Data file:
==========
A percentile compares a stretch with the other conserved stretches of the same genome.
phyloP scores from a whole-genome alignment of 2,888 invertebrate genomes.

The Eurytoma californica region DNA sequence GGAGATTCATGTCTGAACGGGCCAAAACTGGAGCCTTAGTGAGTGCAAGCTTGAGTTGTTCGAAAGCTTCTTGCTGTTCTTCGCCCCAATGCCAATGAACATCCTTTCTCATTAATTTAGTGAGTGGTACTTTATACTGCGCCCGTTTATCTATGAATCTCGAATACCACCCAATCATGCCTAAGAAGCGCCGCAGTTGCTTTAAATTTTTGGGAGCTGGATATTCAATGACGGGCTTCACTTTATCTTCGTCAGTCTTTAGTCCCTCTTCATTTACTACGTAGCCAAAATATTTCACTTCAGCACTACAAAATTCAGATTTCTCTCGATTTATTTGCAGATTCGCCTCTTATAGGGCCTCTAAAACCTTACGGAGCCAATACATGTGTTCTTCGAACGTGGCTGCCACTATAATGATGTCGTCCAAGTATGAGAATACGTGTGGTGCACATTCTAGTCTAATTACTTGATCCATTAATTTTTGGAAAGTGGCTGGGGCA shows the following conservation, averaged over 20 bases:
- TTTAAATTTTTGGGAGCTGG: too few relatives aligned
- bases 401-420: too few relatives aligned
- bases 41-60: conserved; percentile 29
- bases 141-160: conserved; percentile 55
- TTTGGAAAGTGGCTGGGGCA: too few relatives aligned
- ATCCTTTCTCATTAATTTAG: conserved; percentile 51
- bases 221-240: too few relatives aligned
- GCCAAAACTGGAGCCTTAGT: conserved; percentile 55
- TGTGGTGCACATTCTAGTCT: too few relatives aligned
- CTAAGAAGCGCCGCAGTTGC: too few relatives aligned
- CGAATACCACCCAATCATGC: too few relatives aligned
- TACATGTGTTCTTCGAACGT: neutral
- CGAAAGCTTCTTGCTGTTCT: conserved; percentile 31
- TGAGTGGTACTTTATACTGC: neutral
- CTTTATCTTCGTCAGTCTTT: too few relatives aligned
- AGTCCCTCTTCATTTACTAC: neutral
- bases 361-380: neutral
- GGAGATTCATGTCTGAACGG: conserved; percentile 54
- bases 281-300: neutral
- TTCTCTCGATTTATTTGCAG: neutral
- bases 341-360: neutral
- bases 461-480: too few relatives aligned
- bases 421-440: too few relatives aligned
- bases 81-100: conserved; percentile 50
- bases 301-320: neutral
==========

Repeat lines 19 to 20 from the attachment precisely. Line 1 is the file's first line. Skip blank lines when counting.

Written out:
- AGTCCCTCTTCATTTACTAC: neutral
- bases 361-380: neutral